It was after Rod Stewart covered Sailing in 1975, that The Sutherland Brothers became really successful, going on to record hit singles themselves. (Their best known, Arms of Mary in 1975.)
For Stewart, the song related to the homesickness he felt at the time. Like so many high earning British entertainers of the time, he had become a tax exile and had set up a new home in Los Angeles.
Although Rod Stewart had been working on solo projects for some time, he was also still part The Faces, the band formed in 1969 from the remnants of The Small Faces, along with Ronnie Wood, with Stewart himself providing vocals.
Rod Stewart recorded Sailing at the famous Muscle Shoals Sound Studio in Sheffield, Alabama. It was part of his Atlantic Crossing album. This was the album that marked Stewart's departure from The Faces. From this point on, he would continue as a solo artist only.
In an interview with Mail on Sunday's Live Magazine in 2010, Stewart admitted that he suffers from nerves when he has to perform live or in the studio and always has a drink before hitting the stage, or laying down vocal tracks.
However, he had to record Sailing completely sober because there was no alcohol allowed. (Each American state has different rules relating to the consumption of alcohol.)
He said "It's the only song I ever recorded without a drink inside me. My thing was always to have a little tipple before I sang, even now, I'll have a Bacardi and Coke before I go on stage. It just helps. But Sailing was recorded in Muscle Shoals which was a dry area.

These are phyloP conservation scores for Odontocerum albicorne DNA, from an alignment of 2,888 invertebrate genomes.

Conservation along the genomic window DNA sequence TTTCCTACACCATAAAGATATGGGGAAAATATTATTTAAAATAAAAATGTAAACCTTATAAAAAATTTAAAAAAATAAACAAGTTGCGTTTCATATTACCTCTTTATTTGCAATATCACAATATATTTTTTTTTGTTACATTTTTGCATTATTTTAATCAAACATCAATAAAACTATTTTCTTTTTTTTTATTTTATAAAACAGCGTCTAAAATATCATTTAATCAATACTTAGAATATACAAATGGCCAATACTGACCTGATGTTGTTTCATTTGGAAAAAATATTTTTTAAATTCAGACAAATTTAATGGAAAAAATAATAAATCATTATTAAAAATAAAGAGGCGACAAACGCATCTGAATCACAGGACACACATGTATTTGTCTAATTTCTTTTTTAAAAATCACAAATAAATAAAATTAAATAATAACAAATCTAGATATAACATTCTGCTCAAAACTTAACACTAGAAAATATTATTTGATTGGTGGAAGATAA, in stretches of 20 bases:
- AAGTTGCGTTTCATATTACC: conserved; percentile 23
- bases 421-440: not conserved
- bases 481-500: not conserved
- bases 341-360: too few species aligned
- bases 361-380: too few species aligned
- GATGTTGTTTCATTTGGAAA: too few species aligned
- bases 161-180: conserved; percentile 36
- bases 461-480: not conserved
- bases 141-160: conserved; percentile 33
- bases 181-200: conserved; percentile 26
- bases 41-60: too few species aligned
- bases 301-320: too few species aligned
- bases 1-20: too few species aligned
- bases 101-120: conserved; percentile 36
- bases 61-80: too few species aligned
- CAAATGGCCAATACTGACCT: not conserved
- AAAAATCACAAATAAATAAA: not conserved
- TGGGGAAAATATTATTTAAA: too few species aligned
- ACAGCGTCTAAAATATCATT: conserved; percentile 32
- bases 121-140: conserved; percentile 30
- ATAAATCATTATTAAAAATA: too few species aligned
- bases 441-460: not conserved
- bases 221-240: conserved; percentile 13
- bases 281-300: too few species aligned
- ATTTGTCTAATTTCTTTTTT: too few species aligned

"The producer Tommy Dowd, woke me up at 10am, saying 'Get down here in half an hour, we've mixed the track and need the vocal.' I was like, You're joking! recording at 10 in the morning? I need a drink to steady the old nerves. I was stuffed because there was nothing to be had, anywhere, and I was terrified to sing without a drink. But I did and it turned out to be one of the biggest songs I ever had."
Looking back over the decades and considering the phenominal success of Rod Stewart's career, it's hard to believe that he should ever have felt nervous but witnesses say that when he arrived in Muscle Shoals Sound Studios in 1975, he seemed to be intimidated by the Muscle Shoals Rhythm Section, sometimes called The Swampers. This group of musicians represents a sizeable chunk of music history, having played at the studio with legends such as Aretha Franklin, Wilson Pickett, Lynyrd Skynyrd, Joe Cocker, Glenn Frey and The Staple Singers.
The Swampers even get a mention in the lyrics of Lynyrd Skynyrds song, Sweet Home Alabama. Check it out!
Sailing was a No. 1 hit in UK in September 1975, for four weeks.
A year later, the song returned to the charts when it was used as the theme music for a BBC documentary series called Sailor. The programme was about HMS Ark Royal, a light aircraft carrier - the flag ship of the Royal Navy at the time.
Affectionately known as The Mighty Ark by her crew, the Ark Royal was decommissioned in 2011, then scrapped in 2013, in Aliaga, in the province of Izmir, Turkey.
Despite Rod Stewart's huge popularity in the US and the fact that the video was shot in New York Harbour, Sailing was only a minor hit in America.
In 1987, Rod Stewart re-released Sailing yet again, as a charity single, following the Zeebrugge ferry disaster in which The Herald of Free Enterprise capsized, killing 193 passengers and crew. This time the song peaked at No. 41.
Stewart performed the song at a concert in memory of Diana, Princess of Wales at Wembley stadium, on 1 July 2007. The concert marked 10 years since the death of the Princess.
In 2005, a West Midlands councillor proposed that Land of Hope and Glory, should be replaced by Sailing at Remembrance Day services. Peter O'neill said that although Land of Hope and Glory is a rousing song, its words are too political and as everyone knows the words to Sailing, it should be considered.
Sailing remains Rod Stewart's biggest selling single in UK.